Traphouse Chicago Celebrates the opening of Concept Store #2
So our good folks of Traphouse Chicago have opened Concept Store #2. The opening at 744 E. 79th St. was celebrated with the last People Say Open Mic of 2018 inviting all this past year’s featured artists to perform.
The opening also celebrated Owner and Creator, Mashaun Ali’s birthday with food and beverages, Eeni Juice popped up and from the elders all the way down to those who were born “like yesterday” came out to support the new space.
“Welcome to concept store #2. Concept stores are long term pop-up shops. Long term temporary retail spaces. We gone be here for a while. We were on Ashland for a year and a half. The themes change at concept stores but the common thread again is love, trust, respect, expansion, expression and you know restorative justice is a part of everything that we do. Flipping the system; a relationship-based approach to being in a community not punitive or punishment-based. So that’s what you all are in. Will there be more concept stores? Hell yea and right now we’re concept store #2 and we gangin’ and appreciative,” said Mashaun as he welcomed the new space.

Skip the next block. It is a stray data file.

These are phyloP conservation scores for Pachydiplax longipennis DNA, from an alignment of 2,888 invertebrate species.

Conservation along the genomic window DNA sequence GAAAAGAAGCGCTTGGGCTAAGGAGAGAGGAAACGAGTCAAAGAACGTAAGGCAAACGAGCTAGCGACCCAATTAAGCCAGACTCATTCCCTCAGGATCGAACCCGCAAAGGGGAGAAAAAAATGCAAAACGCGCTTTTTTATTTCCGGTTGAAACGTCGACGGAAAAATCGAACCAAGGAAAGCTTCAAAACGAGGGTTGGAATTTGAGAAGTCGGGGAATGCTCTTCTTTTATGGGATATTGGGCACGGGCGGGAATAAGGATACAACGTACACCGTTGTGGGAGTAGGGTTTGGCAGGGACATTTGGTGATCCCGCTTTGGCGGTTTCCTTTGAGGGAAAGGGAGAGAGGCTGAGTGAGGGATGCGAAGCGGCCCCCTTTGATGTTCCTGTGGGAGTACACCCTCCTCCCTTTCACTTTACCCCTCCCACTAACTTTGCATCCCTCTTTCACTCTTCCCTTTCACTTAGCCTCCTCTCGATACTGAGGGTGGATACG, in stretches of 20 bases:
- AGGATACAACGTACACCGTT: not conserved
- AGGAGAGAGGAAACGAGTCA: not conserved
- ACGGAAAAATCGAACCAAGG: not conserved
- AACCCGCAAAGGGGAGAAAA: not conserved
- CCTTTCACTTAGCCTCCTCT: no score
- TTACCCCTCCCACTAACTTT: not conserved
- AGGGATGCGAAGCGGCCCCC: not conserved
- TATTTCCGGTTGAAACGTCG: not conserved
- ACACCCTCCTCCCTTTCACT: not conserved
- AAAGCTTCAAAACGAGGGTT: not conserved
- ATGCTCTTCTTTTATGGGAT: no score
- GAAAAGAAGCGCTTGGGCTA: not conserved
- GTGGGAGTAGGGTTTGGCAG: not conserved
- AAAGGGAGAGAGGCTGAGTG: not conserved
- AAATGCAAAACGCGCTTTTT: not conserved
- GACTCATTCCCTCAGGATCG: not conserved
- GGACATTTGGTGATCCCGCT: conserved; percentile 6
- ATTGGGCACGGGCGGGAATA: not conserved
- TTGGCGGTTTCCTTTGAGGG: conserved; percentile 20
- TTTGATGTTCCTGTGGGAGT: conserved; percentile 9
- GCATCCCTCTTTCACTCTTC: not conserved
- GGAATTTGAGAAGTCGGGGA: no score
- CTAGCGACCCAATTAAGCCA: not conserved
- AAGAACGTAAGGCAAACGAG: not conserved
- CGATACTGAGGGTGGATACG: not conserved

After relocating from Ashland and 80th Traphouse Chicago will now have a significant influence of the vibrant intersection of 79th street and Cottage Grove. A liquor store, a currency exchange, a beauty supply store, a Harold’s Chicken and a nail shop are just a few spots that currently occupy the intersection. Sound familiar?
Hosted by Mashaun and Rosita Cox who is the creator of People Say Open Mic, the show was more of a celebration instead of an open mic. Performances included Heavy Crownz, The Honorable Hakin Dough, Brittney Carter, Apollo Mighty, Mani Jordan and visual pieces being curated by Kyel Brooks. Photos of past open mics shot by Rohan Ayinde and sounds by Ca$h Era.
“Alright so Traphouse Chicago, TRAP; Truth Reaching All People. Truth can do damage. Certain people don’t like the truth and certain structures can’t stand the truth. So our mission statement is to use street wear, art and radical restorative justice as tools to transform individuals communities and culture. The merchandise is one thing and then the artwork is at its best when its authentic; the most marginalized, oppressed, harmed and unheard art is with potent ass truth,” said Mashaun.
All the mental work, team work, foot work and heavy lifting that was put into the new space still doesn’t amount to level of genuine energy that flowed throughout the space that night. Make sure you follow and stay in tune with Traphouse Chicago, purchase your merchandise and make your contribution to reshaping community and cultures. Peace.